Uber CEO Travis Kalanick taking leave of absence

The chief executive of ride-sharing service Uber said Tuesday he will take an indefinite leave of absence from the company as it has come under increasing pressure over sexual harassment allegations and concerns about its workplace culture.

Uber hired Holder to conduct the probe after a former engineer named Susan Fowler blogged about her experience in February. She reported these incidents on a number of occasions to human resources and her managers, as well as the company's CTO Thuan Pham.

In addition, Uber must require that managers immediately report such conduct. The report also says that when Kalanick returns, the board will move to diminish his role by giving some of the CEO's job responsibilities to a chief operating officer ¬¬ a position Uber has been trying actively to recruit for but has yet to fill.

"If we are going to work on Uber 2.0, I also need to work on Travis 2.0 to become the leader that this company needs and that you deserve".

The first recommendation on its list of 10 was: "Change senior leadership" with the added index of 'Review and Reallocate the responsibilities of Travis Kalanick'.

Kalanick said Tuesday that his leadership team would be running the company in his absence.

News outlets including the New York Times later reported that Bonderman had resigned from the board, saying his comment had not reflected what he meant to say.

Uber reportedly did make changes after Fowler's allegations, including starting a 24-hour employee hotline and firing 20 after Perkins Cole investigated complaints about sexual harassment, bullying and other workplace problems. That investigation, which was separate from Holder's, checked into 215 complaints; 57 are still under investigation. As part of these communications, the Head of Diversity could send updates to employees regarding the company's diversity efforts, engage in outreach efforts to Uber employees and affinity groups at Uber, and serve as a resource for senior management and rank-and-file employees alike with respect to diversity and inclusion.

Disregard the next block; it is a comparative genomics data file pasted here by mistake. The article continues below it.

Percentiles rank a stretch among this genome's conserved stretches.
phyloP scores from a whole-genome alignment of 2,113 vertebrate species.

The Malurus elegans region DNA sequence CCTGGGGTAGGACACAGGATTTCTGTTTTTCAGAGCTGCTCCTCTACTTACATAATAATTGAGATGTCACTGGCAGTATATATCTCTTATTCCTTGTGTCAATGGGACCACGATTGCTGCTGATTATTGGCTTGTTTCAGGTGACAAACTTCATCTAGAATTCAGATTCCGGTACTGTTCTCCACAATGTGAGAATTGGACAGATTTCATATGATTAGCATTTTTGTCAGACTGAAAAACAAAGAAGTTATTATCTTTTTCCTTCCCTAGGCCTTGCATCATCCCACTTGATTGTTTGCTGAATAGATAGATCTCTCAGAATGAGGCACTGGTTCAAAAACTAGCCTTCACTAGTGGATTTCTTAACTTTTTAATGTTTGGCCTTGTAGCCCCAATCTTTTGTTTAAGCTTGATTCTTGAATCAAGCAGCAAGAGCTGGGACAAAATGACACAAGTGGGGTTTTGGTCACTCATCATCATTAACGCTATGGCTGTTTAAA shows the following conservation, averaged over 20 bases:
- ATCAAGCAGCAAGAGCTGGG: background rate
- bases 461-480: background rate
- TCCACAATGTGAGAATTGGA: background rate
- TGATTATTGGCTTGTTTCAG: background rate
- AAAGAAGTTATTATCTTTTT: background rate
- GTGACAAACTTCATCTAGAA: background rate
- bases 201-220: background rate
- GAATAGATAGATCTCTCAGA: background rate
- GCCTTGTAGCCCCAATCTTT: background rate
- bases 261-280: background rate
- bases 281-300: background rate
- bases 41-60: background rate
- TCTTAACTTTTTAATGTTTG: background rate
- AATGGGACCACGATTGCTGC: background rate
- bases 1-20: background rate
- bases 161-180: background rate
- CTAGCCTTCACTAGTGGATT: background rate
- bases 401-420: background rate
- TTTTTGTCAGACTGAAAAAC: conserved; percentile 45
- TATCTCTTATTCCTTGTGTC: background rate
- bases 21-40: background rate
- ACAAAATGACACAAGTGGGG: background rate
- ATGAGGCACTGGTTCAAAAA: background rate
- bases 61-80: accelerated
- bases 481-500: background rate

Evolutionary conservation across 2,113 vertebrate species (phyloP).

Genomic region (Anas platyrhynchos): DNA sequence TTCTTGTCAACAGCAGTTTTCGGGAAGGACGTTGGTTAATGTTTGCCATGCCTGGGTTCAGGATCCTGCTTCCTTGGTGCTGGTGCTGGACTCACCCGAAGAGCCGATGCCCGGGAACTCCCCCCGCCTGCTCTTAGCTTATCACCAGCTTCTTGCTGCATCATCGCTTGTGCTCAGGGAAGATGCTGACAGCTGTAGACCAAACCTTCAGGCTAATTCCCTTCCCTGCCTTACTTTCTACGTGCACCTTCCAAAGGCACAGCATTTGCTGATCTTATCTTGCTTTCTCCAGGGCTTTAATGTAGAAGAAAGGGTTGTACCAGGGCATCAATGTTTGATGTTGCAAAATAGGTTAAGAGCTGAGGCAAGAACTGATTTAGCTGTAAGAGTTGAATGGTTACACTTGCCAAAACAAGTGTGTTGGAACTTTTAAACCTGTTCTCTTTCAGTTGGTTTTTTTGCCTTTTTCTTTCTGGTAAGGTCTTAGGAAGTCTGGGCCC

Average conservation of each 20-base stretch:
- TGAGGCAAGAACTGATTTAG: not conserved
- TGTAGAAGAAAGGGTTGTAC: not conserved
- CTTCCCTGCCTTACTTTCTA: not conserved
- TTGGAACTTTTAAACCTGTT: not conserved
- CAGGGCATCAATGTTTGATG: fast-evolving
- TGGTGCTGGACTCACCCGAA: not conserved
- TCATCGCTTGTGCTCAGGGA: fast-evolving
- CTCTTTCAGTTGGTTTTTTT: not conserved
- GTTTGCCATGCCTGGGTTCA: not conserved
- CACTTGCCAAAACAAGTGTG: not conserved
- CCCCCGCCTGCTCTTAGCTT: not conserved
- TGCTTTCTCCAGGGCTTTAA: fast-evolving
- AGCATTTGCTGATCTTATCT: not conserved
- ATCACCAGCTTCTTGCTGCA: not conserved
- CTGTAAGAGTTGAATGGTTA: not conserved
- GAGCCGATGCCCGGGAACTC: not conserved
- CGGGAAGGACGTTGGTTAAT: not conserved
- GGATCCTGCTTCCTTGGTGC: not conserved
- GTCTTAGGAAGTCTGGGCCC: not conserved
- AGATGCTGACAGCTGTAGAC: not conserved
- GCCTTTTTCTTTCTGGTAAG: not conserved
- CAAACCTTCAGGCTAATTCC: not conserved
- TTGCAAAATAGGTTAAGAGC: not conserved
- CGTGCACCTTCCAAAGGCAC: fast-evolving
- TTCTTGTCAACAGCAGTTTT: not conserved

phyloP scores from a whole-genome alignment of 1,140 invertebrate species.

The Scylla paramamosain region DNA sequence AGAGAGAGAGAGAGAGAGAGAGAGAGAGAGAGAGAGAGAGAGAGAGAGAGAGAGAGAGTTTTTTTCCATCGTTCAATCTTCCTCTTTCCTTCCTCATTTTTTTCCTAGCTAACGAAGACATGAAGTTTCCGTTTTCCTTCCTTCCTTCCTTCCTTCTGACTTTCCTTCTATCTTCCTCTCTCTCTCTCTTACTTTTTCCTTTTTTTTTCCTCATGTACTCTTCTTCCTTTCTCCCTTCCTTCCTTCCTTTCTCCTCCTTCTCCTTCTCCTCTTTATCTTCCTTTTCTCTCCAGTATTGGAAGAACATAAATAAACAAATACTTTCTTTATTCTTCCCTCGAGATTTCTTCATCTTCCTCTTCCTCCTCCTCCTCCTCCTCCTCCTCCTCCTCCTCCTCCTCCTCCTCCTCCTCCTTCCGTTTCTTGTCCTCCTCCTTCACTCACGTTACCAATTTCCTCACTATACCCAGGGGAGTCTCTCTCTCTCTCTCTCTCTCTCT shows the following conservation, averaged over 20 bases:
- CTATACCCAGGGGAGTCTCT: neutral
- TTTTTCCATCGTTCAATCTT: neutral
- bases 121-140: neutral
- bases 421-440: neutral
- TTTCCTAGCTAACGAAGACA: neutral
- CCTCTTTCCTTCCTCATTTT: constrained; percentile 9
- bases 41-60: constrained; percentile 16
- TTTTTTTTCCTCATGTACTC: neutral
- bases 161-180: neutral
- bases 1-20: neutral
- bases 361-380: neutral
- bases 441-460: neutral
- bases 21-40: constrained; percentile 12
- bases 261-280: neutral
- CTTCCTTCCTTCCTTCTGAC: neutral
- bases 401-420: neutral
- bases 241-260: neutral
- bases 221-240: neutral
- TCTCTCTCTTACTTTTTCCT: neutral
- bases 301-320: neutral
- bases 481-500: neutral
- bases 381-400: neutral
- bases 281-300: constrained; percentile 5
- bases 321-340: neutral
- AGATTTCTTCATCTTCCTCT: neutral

The report recommends that Uber makes sure its workforce becomes more diverse from the top down. In the US, less than a third of the company's workers are female.

Travis Kalanick gestures while speaking during the opening of "Startup Fest", a five-day conference to showcase Dutch innovation, in Amsterdam, Netherlands on May 24, 2016.

His announcement comes on the same day the law firm Covington & Burling released a series of recommendations on changing the corporate culture at Uber, which, with a roughly $70 billion market value, is considered the world's most valuable start-up company. In the eight years of its existence, Uber has been facing severe criticism about his work culture in various countries. In an email to employees, Kalanick admits he needs leadership help.

He was exposed on a dashcam video earlier this year that showed him verbally abusing an Uber driver who had complained about making less money from the platform. Its president, Jeff Jones, quit in March after less than six months.

  • Zachary Reyes


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